Support was provided by Etten, the former singer of Film and current singer of Mechanimal.

When Saint Etienne came on stage they launched into a compete performance of "Foxbase Alpha". (And I managed to catch one of the pieces of candy Sarah threw into the audience). 

After the full album performance though there was more time left for hits this time. I was very happy to see that they played "You're In A Bad Way" again.
Hearing this song live brings back memories of an incident at their 1999 Athens gig when somebody in the crowd shouted "Sarah! You're In A Bad Way!" to which Sarah promptly replied "Thank You!". Needless to say, the song wasn't played then.

Finally "Hobart Paving" provided the perfect ending to a perfect gig... 
No wait! That was not the end! The final song was "He's On The Phone" with everybody dancing. Yes!...
Foxbase Alpha:
01. This Is Radio Etienne
02. Only Love Can Break Your Heart
03. Wilson
04. Carnt Sleep
05. Girl VII
06. Spring
07. She's the One
08. Stoned to Say the Least
09. Nothing Can Stop Us
10. Etienne Gonna Die
11. London Belongs to Me
12. Like the Swallow
13. Dilworth's Theme
14. Join Our Club
15. Who Do You Think You Are
16. Filthy
17. Sylvie
18. You're in a Bad Way
19. Tonight
20. Hobart Paving
21. He's on the Phone

Monday, 24 October 2016

Duran Duran live in Athens on election day (but they didn't play it)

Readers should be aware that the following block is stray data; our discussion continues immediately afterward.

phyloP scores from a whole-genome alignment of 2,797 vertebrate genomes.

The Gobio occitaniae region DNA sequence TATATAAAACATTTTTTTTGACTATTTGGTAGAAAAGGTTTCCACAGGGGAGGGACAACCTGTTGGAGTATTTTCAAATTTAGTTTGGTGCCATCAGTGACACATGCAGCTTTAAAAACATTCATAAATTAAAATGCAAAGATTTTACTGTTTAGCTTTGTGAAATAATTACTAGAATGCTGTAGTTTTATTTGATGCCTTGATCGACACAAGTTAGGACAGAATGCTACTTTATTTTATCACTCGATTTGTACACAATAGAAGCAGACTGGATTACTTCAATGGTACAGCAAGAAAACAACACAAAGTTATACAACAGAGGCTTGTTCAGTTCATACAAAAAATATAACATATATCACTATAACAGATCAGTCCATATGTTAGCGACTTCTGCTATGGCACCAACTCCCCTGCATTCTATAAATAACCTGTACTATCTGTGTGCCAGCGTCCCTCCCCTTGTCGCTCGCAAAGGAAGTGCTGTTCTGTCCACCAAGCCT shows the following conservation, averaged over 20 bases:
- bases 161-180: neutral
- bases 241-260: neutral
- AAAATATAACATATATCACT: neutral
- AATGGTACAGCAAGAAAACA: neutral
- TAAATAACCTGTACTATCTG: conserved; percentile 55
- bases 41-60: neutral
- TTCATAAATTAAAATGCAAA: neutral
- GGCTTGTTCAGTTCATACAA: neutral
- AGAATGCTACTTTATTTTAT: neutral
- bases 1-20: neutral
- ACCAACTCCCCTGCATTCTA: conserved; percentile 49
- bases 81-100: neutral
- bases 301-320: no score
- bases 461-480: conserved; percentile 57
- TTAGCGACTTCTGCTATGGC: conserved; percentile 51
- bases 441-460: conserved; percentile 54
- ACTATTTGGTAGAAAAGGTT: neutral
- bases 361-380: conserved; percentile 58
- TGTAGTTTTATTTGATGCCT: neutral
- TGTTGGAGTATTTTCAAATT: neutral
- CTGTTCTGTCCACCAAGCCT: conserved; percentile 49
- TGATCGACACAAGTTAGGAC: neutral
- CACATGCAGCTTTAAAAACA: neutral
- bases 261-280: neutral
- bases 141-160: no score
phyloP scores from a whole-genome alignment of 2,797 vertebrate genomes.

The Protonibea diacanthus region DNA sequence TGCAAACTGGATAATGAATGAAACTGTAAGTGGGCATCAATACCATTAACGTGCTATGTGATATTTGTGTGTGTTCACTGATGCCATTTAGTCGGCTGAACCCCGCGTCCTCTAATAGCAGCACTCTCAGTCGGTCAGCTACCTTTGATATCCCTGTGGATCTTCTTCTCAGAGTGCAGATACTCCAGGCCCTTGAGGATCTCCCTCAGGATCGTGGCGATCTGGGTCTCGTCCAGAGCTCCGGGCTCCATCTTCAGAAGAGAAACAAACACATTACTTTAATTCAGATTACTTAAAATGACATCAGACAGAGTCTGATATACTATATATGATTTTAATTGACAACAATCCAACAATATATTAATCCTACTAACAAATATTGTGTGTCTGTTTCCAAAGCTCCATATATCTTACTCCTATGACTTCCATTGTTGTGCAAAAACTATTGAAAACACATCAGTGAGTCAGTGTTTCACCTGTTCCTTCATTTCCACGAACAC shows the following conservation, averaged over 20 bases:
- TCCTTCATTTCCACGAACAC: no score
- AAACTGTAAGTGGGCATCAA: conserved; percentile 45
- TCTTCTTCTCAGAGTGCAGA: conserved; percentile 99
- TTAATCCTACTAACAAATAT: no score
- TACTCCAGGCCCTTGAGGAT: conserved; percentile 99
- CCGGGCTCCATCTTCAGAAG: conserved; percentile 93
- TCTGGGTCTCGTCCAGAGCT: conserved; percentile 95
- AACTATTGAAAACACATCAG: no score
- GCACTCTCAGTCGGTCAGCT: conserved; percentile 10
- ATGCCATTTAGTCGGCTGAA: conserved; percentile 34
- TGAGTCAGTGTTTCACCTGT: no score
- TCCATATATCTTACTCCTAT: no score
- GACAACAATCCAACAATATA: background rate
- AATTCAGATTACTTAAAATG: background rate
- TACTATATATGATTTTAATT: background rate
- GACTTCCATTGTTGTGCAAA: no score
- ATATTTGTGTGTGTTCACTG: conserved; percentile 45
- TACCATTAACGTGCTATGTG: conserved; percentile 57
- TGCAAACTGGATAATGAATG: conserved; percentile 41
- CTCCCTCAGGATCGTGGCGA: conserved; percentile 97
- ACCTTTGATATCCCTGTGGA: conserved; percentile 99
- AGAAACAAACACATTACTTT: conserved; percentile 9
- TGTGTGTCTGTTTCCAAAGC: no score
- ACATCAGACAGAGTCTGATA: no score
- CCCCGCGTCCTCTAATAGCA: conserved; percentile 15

It was 10 years ago when I saw Duran Duran live for the second time. The first one had been back in 1989 during the Big Thing tour in London at the first ever concert at the then newly built London Arena in the Docklands. That concert had been filmed and it was expected to be released on videotape, but as far as I could find out it never saw the light of day. If anyone knows what happened to it, please inform me. Anyway, by 2004 the band had gone back to its original line-up and a gig in Athens was announced in the summer of 2005. I didn't go then but I was wondering who was going to go. The reason was that back in the 80's one could not admit that they were a Duran Duran fan in Greece because the rock fans would hurl abuse at them. So I never met any fans back then. But suddenly the 2005 gig presale was such a success that it had to be moved to a bigger venue (the well-known "Terra Vibe", one of the reasons that I could not go). And the gig itself was a huge success and during the next few days, ordinary fans and TV personas alike were talking about how they enjoyed it and how Duran Duran reminded them of their youth of which they were a big part back in the day. And all I wanted to ask them was this: "Where were you in the 80's when I was afraid to even admit that I was listening to Duran Duran?". Needless to say, I regretted not going, but thankfully the next year they were back in Athens to play an indoor gig at one of the 2004 Olympic venues. That particular day was the 2nd round of the local (municipal) elections in Greece. I was determined not to miss them this time. So after voting, somewhere in the city centre, I had to travel all the way to the southeastern suburbs of the city to get to the venue which was at the site of the old airport. Thankfully, thanks to the Olympics, by that time we had a tram service that made getting there easier.